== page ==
Physical Therapy in the Treatment and Prevention of Pregnancy-Related Back Pain

Mother’s Day is tomorrow, so with that in mind, I would like to provide some information for pregnant women and new moms regarding the benefits of physical therapy during this time in their lives. I have noticed that many women are ill-prepared for the musculoskeletal changes that their bodies incur during this time. Young women who were once athletes complain of joint pain and weakness that they never imagined. They assume they are “out of shape,” but the reality is, pregnancy itself creates muscular imbalances that lead to pain. A physical therapist can help to treat these issues and assist with return to a desired level of physical activity.

I began thinking about this issue a few years ago, when a friend of mine called me. She was in tears due to severe low back pain. It started a week before the call, after she leaned forward to place her nine-month old daughter in her crib. She tried to treat it with heat, rest, and gentle yoga, but to no avail. We met in a teletherapy session, and I prescribed a home exercise routine to help with abdominal and gluteal strengthening, two muscle groups that are particularly vulnerable to imbalances during pregnancy. In a matter of days, her back pain went from unbearable to tolerable, and she had complete relief at the two-week mark.

Let’s review what happens to the musculoskeletal system during pregnancy and why back pain becomes such a prominent feature during this time.  The most notable muscular changes occur as the abdomen distends to accommodate the growth of the baby. In many women, the abdominal distension is so significant that the tendon connecting the two sides of the abdominal muscles can rupture and cause diastasis recti, a separation of the two sides of the muscle.

The abdominal muscles create core stability during bending, twisting, reaching, and carrying, and if they are stretched out of their normal position, the body engages other muscles in the trunk to create stability. These muscles become tight and lead to lower back discomfort. When there is a sudden change in posture, as when my friend stood up from bending forward over the crib, it can cause a muscle spasm, which is the result of a muscle being overworked. In addition to causing pain, a muscle spasm creates abnormal movement. The muscle cannot work in its typical manner, so compensations occur, leading to further discomfort and weakness.

The lower back, or lumbar spine, undergoes a postural change due to the increased weight of the abdomen and decreased ability of core muscles to provide stability. The lumbar spine naturally has a curvature, referred to as lumbar lordosis, which is exaggerated during pregnancy. This creates tightness of the muscles in the lower back and decreased range of motion at the hips. As the curvature of the lower back changes, so does the position of the pelvis, which leads to decreased gluteal muscle strength.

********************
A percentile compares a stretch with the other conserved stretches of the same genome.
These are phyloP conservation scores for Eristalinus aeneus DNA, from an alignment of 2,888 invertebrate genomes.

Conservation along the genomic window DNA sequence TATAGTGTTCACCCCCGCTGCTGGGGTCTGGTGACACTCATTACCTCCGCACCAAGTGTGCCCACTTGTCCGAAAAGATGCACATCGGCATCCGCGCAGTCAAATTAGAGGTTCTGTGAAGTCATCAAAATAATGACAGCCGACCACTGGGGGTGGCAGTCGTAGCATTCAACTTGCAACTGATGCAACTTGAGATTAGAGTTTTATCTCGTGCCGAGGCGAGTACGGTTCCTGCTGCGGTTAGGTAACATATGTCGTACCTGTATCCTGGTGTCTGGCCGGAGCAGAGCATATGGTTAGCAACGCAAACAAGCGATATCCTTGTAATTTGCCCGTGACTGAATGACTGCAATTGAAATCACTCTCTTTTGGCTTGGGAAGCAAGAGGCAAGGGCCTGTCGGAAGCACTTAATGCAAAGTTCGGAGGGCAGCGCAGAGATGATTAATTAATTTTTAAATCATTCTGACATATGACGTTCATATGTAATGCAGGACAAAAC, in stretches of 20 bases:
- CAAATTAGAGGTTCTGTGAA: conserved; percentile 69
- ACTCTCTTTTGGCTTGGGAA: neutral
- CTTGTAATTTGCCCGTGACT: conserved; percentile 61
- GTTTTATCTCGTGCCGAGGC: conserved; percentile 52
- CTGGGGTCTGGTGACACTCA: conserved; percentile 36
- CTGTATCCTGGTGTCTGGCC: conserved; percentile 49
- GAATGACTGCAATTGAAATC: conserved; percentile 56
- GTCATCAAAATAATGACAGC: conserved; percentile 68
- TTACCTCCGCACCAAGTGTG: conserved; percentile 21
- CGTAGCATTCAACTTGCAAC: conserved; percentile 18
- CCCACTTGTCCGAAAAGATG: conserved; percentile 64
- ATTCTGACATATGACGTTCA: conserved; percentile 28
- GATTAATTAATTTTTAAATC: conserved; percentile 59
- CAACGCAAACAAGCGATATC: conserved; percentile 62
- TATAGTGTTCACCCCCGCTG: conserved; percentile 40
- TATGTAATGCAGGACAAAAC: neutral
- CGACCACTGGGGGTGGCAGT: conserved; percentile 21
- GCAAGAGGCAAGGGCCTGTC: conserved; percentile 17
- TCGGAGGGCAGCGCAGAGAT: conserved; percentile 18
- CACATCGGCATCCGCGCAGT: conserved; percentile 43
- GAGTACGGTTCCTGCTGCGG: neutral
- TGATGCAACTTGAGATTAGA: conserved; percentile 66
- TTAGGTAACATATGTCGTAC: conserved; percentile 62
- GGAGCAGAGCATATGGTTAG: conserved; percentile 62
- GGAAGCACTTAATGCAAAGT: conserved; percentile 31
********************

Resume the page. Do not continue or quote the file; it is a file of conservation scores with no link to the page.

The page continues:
The gluteal muscles provide pelvic stability during movement and also create hip motion. If the gluteal muscles are not able to contract efficiently, then they are not properly stabilizing the pelvis. This is necessary for correct lumbar spine motion; if the pelvis has to accommodate for abnormal hip motion and work to stabilize without adequate muscle restraints, the motion of the lumbar spine will also be affected.

Finally, the passive restraints of the ligaments that hold the bones of the pelvis, hips, and spine in position are compromised due to the release of a hormone called relaxin. This increases the pliability of the ligaments to allow the pelvis to widen and accommodate the growing baby. Relaxin has a global effect, causing increased laxity in ligaments all over the body, including the spine and abdomen. The decreased stability makes it even more important to improve the strength of the surrounding musculature, as muscles will have to work harder to create the missing stability.

So how does physical therapy help with all of this? Truthfully, we cannot prevent all incidences of low back pain in pregnancy, but we can significantly minimize their frequency and severity with surprisingly simple strengthening exercises. The exercises will target the core muscles that undergo changes during and after pregnancy. A physical therapist can provide a “pre-hab” program to create strength and mobility in the hip and back muscles that are most prone to abnormal movement during pregnancy. This will allow the mom-to-be to “bank” strength before pregnancy-related changes begin. Prevention is the most effective way to treat such issues.

During pregnancy, it is important to work with a physical therapist to maintain muscle strength and flexibility. As the baby grows and posture changes, your physical therapist can progress and adjust your exercises to accommodate this. She can also provide you with guidelines for independent exercise routines.  It is beneficial to continue cardiovascular exercise such as swimming and walking throughout pregnancy for improved mobility, weight control, and stress management. Maintaining strength and flexibility will allow for participation in these activities without limitation by back pain.

After delivery, the musculoskeletal system does not, unfortunately, automatically revert to its pre-pregnancy state. It has undergone nine months of rapid changes and requires targeted intervention to ensure that the core muscles can provide the necessary stability and mobility of spinal motion. Caring for an infant puts new demands on the body, as my friend from the beginning of the article discovered, and we want to ensure that new moms are able to keep up with this, without the burden of back pain.

If you have any questions regarding musculoskeletal care before, during, or after pregnancy, please contact Dr. Kopko at Freeform Physical Therapy.

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